My father Richard took pride in the ability of Minnesotans to survive winters in which we had mountainous quantities of snow. That’s my assumption as to why he kept a few shoeboxes full of newspaper photos and headlines following blizzards, and why as children we were posed for photos in front of large snow drifts in the middle of our hometown of Fulda.

These shoeboxes traveled with Richard when we moved from Fulda to Prior Lake in the summer of 1962. And their contents came in handy a few years later for my father, who was a countrified agitator if there ever was one.

I was looking at the drift on our deck and the snowpiles along the sides of the driveway the other day, and these gave me a flashback to some of those snowscapes captured in black-and-white in newspaper clippings and in my father’s photos from way back when.

That in turn caused me to recall one of Richard’s most-determined pranks, in December 1969.

This was the 50th season of the NFL and the last year before a full-blown merger with the AFL. Starting in 1967, the 16-team NFL had been divided into four four-team divisions: the Capitol and Century in the Eastern Conference, and the Central and Coastal in the Western Conference.

The playoff system was simple: the four division winners played for conference championships, the two winners played for the NFL title, and the winner of that played the AFL champion in the Super Bowl. In this case, the Super Bowl would be contested for the fourth time on Jan. 11, 1970, with Tulane Stadium in New Orleans as the site.

The locations for conference championship games were not decided by records but rather were predetermined. For the 1969 season, the Central champion would host the Coastal champion to decide the West, and the Capitol champion would host the Century to decide the East.

There was no drama through the final half of the 14-game schedules in the division races. The Vikings won the Central and the Los Angeles Rams won the Coastal by 3 ½ games apiece; the Cowboys won the Capitol by 3 ½ games and the Browns won the Century by 4 ½ games.

Thus, it was clear for over a month that the Vikings would be hosting the Rams in the Western final on the weekend of Dec. 27-28.

The excitement for the first Vikings’ playoff game at Met Stadium was building through the month. So was the idea that weather was going to be a great advantage for the Vikings:

Bud Grant’s lads were so tough that they didn’t even require sideline heaters, and they would be going against the Rams, a bunch of oversized beach boys from southern California.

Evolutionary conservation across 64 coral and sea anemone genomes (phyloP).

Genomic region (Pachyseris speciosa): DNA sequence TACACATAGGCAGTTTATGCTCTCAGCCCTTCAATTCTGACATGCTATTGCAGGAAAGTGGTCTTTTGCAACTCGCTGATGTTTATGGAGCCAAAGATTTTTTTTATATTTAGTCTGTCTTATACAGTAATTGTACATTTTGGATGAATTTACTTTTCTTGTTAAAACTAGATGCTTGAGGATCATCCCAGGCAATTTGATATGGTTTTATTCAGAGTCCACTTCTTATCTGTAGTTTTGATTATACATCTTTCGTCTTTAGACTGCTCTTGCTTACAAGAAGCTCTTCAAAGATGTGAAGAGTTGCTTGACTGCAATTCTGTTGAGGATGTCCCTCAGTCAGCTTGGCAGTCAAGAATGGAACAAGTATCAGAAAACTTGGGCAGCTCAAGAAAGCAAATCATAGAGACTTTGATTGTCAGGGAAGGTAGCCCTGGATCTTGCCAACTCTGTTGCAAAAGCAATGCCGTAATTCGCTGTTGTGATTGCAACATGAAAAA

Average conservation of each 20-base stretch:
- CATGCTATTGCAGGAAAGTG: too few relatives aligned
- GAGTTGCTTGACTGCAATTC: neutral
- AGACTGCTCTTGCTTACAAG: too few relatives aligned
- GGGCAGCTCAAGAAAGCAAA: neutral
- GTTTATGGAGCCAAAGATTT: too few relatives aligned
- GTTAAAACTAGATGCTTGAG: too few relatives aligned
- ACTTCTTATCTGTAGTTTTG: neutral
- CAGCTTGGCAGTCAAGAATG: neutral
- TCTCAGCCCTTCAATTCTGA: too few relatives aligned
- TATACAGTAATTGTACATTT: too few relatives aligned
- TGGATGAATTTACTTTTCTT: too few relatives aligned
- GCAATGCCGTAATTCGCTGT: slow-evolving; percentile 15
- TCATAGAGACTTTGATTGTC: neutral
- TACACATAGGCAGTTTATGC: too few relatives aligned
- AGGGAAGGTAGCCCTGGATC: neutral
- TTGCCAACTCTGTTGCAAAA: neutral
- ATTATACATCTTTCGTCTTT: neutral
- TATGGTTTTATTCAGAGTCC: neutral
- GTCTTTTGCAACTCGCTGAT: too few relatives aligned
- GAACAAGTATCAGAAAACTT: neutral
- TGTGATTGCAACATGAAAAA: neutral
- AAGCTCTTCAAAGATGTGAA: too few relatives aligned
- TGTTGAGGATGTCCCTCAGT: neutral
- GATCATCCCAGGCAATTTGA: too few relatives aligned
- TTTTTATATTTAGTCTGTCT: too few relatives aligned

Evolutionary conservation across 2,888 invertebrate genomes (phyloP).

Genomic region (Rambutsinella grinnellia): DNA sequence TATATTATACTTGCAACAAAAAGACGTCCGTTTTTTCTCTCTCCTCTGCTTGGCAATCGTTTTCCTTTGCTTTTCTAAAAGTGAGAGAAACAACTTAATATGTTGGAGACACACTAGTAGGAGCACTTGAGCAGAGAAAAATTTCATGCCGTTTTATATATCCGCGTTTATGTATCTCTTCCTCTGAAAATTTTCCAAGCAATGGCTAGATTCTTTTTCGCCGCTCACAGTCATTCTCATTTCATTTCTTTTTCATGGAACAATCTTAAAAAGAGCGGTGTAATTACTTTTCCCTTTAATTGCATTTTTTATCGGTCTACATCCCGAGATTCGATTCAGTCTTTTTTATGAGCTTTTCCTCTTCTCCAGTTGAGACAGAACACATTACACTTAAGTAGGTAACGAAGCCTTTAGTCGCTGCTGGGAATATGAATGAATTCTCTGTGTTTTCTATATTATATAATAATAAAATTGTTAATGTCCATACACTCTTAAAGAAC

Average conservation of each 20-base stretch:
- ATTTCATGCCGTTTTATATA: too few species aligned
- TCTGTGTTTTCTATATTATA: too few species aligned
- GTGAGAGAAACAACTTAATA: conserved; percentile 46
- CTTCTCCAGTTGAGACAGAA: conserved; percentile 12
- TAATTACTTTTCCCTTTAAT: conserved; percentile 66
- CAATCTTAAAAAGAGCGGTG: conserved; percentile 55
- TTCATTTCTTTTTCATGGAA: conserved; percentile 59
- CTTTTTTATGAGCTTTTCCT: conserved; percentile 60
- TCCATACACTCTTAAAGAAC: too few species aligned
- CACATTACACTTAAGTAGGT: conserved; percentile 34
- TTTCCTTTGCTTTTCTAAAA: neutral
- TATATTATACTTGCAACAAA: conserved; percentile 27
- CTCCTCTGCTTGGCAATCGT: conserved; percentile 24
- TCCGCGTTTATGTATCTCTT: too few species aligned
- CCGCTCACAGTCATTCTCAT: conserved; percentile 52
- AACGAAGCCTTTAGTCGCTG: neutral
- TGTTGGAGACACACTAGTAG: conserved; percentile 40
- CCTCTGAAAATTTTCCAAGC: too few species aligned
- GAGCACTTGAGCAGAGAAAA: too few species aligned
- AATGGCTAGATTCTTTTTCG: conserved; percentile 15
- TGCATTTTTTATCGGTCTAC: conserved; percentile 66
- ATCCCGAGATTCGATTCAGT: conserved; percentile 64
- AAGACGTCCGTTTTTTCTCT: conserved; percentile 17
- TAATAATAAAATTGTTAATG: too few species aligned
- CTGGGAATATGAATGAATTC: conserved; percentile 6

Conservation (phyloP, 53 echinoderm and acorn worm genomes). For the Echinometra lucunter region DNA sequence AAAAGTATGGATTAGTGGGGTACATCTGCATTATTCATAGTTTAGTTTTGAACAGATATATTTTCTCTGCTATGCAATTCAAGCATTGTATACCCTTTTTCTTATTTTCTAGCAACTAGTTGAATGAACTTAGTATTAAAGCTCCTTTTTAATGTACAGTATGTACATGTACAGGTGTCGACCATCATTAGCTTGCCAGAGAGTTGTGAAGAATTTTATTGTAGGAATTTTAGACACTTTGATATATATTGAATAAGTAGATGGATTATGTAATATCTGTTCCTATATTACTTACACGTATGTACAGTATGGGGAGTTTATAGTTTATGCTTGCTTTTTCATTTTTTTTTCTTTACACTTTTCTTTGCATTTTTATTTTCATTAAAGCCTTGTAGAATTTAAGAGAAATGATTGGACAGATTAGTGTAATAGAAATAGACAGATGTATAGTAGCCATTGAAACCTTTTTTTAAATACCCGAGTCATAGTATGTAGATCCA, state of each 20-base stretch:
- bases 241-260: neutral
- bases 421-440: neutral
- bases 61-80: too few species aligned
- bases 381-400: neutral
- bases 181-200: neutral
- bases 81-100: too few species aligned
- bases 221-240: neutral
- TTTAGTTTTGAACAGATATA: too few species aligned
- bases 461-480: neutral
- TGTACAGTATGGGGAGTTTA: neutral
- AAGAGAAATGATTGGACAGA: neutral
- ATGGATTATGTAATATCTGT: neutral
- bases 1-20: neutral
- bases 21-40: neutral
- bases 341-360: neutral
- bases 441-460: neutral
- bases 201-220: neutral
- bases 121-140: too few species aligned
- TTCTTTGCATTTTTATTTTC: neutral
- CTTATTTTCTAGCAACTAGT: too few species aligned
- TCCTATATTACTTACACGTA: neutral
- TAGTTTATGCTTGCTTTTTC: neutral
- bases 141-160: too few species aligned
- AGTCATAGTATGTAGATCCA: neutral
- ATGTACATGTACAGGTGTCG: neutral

It was a couple of weeks before Christmas when Richard started to look through his shoeboxes for clippings of snowstorms past. He was on a mission to provide the Rams with vivid evidence of the weather maladies that would await them on arrival in Minnesota.

Richard was so committed to the Vikings’ cause that he was willing to sacrifice some of the headlines and photos that he had held since the middle of November in 1940, when the killer storm known as the “Armistice Day Blizzard’’ swept through Minnesota.

For more than a week, Richard would stuff one envelope daily with headlines and photos of Minnesota’s past winter horrors, put his return address of Dick Reusse, Prior Lake, Minn. in the upper left-hand corner and mail it to Roman Gabriel, Los Angeles Rams, Los Angeles, Calif.

Gabriel was the quarterback, the NFL’s MVP that season, and if anyone on the Rams epitomized the Hollywood image of good looks, it was him.

While admiring the effort, I kept telling Richard, “There’s no way Gabriel will receive these. You can’t just mail these to Los Angeles. You need an address.’’

Richard would shrug and look for even more views of winter horrors to mail to Gabriel.

Meantime, George Allen, the Rams’ coach, played right into Minnesotans’ belief that weather paranoia was going to do in our visitors from Los Angeles. Allen yanked the players away from their families two days before Christmas and brought them to the Twin Cities to work out at Macalester Stadium.

George wanted his players to get used to the cold.

Bud Grant’s response was to take the Vikings to Tulsa, Okla. for a couple of days, to work on a non-frozen practice field.

The game was played on Saturday, Dec. 27. The temperature at kickoff was 10 above. The Rams and Gabriel functioned very well in the first half to take a 17-7 lead, the Vikings rallied to lead 21-20 in the fourth quarter, and Carl Eller sacked Gabriel for a safety to make it 23-20 and that was the final.

On Jan. 4, the Vikings overwhelmed Cleveland 27-7 at Met Stadium, putting them in the Super Bowl one week later against Kansas City. The Chiefs shocked the football world – and Minnesota fans – with a 23-7 upset.

There was a photo that ran in newspapers all over the country of Joe Kapp, our battered quarterback, leaving the field with assistance and grasping his right shoulder in agony.

A few days later, a letter arrived in Prior Lake for Dick Reusse. Included inside was that photo of Kapp, clipped from an L.A. newspaper. There was also a brief note that started:

“What happened to your great Vikings, Dick?’’

It was signed by Suzanne Gabriel, Roman’s wife at the time.

That note produced one of the great smiles of Richard’s life, and mine, too.

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